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Steering cell migration by alternating blebs and actin-rich protrusions

Overview of attention for article published in BMC Biology, September 2016
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About this Attention Score

  • Good Attention Score compared to outputs of the same age (69th percentile)

Mentioned by

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7 tweeters
reddit
2 Redditors
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1 research highlight platform

Citations

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41 Dimensions

Readers on

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138 Mendeley
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Title
Steering cell migration by alternating blebs and actin-rich protrusions
Published in
BMC Biology, September 2016
DOI 10.1186/s12915-016-0294-x
Pubmed ID
Authors

Alba Diz-Muñoz, Pawel Romanczuk, Weimiao Yu, Martin Bergert, Kenzo Ivanovitch, Guillaume Salbreux, Carl-Philipp Heisenberg, Ewa K. Paluch

Abstract

High directional persistence is often assumed to enhance the efficiency of chemotactic migration. Yet, cells in vivo usually display meandering trajectories with relatively low directional persistence, and the control and function of directional persistence during cell migration in three-dimensional environments are poorly understood. Here, we use mesendoderm progenitors migrating during zebrafish gastrulation as a model system to investigate the control of directional persistence during migration in vivo. We show that progenitor cells alternate persistent run phases with tumble phases that result in cell reorientation. Runs are characterized by the formation of directed actin-rich protrusions and tumbles by enhanced blebbing. Increasing the proportion of actin-rich protrusions or blebs leads to longer or shorter run phases, respectively. Importantly, both reducing and increasing run phases result in larger spatial dispersion of the cells, indicative of reduced migration precision. A physical model quantitatively recapitulating the migratory behavior of mesendoderm progenitors indicates that the ratio of tumbling to run times, and thus the specific degree of directional persistence of migration, are critical for optimizing migration precision. Together, our experiments and model provide mechanistic insight into the control of migration directionality for cells moving in three-dimensional environments that combine different protrusion types, whereby the proportion of blebs to actin-rich protrusions determines the directional persistence and precision of movement by regulating the ratio of tumbling to run times.

Twitter Demographics

The data shown below were collected from the profiles of 7 tweeters who shared this research output. Click here to find out more about how the information was compiled.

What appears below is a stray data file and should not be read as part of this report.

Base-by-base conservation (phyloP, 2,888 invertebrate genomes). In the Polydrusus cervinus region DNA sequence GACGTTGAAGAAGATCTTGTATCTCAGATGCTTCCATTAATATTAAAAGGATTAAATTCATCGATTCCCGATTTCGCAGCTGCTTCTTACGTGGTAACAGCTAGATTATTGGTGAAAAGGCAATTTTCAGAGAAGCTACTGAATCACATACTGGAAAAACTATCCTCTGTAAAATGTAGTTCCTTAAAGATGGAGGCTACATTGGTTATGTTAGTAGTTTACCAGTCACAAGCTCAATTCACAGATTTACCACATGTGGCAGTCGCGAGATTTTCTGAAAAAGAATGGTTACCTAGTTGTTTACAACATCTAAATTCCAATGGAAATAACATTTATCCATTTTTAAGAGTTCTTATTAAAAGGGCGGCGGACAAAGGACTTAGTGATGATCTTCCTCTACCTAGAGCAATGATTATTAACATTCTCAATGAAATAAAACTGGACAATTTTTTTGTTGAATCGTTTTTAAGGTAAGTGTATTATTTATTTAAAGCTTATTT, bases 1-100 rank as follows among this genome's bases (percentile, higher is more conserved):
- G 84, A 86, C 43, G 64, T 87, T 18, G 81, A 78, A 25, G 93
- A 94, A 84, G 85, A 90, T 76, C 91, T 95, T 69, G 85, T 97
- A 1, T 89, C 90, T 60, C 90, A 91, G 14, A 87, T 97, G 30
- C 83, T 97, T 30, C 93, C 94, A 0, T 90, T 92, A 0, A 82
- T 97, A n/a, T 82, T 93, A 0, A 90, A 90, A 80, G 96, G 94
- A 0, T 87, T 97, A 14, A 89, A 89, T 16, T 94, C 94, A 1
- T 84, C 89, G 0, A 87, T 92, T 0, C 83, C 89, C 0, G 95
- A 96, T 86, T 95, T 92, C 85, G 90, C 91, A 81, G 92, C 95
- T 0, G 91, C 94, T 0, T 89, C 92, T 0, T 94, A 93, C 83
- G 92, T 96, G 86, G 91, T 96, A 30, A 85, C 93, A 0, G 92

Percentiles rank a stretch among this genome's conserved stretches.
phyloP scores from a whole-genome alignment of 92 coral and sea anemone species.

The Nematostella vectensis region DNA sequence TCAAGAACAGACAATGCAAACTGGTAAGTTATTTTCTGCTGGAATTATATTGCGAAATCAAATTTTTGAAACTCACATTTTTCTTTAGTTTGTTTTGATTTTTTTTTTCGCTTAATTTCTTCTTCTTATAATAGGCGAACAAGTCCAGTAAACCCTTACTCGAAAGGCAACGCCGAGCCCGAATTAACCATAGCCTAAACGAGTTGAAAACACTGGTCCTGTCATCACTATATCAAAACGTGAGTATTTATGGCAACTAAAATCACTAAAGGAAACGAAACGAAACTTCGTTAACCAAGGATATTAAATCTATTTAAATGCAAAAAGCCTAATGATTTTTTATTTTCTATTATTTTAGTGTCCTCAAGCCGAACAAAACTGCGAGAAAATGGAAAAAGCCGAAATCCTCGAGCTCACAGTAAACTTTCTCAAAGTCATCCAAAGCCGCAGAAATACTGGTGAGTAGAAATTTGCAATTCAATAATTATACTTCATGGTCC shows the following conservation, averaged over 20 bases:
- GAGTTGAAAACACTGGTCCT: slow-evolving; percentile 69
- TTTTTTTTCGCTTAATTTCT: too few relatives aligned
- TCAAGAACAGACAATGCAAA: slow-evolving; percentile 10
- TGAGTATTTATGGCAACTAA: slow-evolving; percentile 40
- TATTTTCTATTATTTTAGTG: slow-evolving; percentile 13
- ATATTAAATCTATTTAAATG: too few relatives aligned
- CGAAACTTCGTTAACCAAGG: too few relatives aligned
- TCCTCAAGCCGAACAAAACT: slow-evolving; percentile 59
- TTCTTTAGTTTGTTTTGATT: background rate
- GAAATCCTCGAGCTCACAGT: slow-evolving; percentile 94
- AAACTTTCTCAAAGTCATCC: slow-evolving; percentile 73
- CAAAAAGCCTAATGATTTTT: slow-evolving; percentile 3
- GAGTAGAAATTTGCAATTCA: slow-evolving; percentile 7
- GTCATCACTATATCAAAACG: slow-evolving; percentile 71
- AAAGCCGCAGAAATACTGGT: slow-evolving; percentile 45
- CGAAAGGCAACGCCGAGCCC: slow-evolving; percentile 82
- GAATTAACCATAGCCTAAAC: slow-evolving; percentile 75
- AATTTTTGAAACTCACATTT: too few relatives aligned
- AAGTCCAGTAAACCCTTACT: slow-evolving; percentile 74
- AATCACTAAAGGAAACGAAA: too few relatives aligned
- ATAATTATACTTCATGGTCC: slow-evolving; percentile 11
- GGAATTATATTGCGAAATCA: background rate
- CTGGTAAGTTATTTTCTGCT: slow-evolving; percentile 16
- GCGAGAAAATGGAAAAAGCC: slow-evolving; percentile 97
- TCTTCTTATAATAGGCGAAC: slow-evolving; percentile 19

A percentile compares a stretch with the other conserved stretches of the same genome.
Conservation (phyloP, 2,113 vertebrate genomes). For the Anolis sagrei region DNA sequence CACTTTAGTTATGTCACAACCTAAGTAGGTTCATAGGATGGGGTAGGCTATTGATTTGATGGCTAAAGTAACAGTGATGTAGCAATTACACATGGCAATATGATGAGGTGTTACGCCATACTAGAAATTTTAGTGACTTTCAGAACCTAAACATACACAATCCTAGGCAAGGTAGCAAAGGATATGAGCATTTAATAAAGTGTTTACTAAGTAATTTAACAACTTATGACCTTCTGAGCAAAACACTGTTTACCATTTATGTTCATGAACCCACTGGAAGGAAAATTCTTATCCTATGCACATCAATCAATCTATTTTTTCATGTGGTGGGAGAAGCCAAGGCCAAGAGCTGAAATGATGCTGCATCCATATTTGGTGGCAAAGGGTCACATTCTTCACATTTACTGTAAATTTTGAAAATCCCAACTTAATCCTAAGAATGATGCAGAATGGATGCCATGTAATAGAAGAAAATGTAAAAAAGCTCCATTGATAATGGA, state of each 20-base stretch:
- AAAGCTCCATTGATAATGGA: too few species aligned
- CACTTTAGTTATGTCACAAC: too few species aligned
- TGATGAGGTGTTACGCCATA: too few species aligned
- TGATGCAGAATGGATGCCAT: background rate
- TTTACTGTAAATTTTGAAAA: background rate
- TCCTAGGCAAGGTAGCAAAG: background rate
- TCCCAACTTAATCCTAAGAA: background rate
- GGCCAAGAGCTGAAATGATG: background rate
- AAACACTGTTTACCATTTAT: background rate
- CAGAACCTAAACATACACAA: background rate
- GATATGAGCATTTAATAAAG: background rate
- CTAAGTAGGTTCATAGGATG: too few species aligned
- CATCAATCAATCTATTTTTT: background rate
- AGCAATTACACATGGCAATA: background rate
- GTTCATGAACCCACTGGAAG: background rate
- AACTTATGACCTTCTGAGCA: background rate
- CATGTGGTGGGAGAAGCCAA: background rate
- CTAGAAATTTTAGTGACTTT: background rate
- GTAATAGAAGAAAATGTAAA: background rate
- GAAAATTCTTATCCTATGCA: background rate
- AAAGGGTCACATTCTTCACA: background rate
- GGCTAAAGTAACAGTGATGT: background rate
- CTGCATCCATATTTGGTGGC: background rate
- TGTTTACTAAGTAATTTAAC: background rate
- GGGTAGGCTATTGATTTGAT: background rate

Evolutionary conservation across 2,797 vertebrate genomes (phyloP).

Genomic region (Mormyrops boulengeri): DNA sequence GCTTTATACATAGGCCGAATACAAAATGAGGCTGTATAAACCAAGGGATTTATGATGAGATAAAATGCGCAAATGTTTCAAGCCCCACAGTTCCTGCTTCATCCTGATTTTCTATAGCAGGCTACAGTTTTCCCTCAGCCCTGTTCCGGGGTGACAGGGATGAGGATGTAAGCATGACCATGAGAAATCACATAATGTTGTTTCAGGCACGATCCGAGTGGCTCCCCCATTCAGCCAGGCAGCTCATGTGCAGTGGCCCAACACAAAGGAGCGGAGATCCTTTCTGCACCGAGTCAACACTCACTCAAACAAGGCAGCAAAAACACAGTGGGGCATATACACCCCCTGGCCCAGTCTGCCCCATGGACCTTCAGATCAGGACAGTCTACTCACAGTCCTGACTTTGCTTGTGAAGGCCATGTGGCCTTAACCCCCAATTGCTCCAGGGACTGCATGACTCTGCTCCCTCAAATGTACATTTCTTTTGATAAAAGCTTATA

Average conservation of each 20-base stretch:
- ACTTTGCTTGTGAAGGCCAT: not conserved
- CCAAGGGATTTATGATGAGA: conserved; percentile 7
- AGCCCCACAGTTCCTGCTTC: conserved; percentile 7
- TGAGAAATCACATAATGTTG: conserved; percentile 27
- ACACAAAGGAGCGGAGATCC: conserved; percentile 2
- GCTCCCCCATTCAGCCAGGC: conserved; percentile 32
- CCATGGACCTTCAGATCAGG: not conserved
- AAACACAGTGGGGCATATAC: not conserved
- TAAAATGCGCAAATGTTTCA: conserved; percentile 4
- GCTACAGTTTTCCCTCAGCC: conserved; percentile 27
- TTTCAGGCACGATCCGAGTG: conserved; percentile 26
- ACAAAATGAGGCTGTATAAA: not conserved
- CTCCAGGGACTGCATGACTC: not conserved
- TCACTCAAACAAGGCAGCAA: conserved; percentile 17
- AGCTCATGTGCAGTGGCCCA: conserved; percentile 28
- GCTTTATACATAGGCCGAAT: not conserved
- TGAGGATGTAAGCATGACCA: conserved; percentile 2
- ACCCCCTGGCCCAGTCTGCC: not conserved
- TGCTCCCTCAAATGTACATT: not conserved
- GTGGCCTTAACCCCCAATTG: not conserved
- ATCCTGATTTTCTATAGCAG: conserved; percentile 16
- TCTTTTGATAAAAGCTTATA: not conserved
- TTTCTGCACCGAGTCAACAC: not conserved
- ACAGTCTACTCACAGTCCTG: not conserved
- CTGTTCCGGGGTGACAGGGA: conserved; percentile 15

Mendeley readers

The data shown below were compiled from readership statistics for 138 Mendeley readers of this research output. Click here to see the associated Mendeley record.

Geographical breakdown

Country Count As %
United Kingdom 1 <1%
Japan 1 <1%
Unknown 136 99%

Demographic breakdown

Readers by professional status Count As %
Student > Ph. D. Student 36 26%
Researcher 20 14%
Student > Master 20 14%
Student > Bachelor 13 9%
Student > Doctoral Student 6 4%
Other 20 14%
Unknown 23 17%
Readers by discipline Count As %
Biochemistry, Genetics and Molecular Biology 44 32%
Agricultural and Biological Sciences 43 31%
Physics and Astronomy 11 8%
Immunology and Microbiology 4 3%
Engineering 4 3%
Other 7 5%
Unknown 25 18%

Attention Score in Context

This research output has an Altmetric Attention Score of 4. This is our high-level measure of the quality and quantity of online attention that it has received. This Attention Score, as well as the ranking and number of research outputs shown below, was calculated when the research output was last mentioned on 12 September 2018.
All research outputs
#3,678,763
of 13,505,974 outputs
Outputs from BMC Biology
#758
of 1,186 outputs
Outputs of similar age
#80,055
of 264,747 outputs
Outputs of similar age from BMC Biology
#1
of 1 outputs
Altmetric has tracked 13,505,974 research outputs across all sources so far. This one has received more attention than most of these and is in the 72nd percentile.
So far Altmetric has tracked 1,186 research outputs from this source. They typically receive a lot more attention than average, with a mean Attention Score of 18.8. This one is in the 35th percentile – i.e., 35% of its peers scored the same or lower than it.
Older research outputs will score higher simply because they've had more time to accumulate mentions. To account for age we can compare this Altmetric Attention Score to the 264,747 tracked outputs that were published within six weeks on either side of this one in any source. This one has gotten more attention than average, scoring higher than 69% of its contemporaries.
We're also able to compare this research output to 1 others from the same source and published within six weeks on either side of this one. This one has scored higher than all of them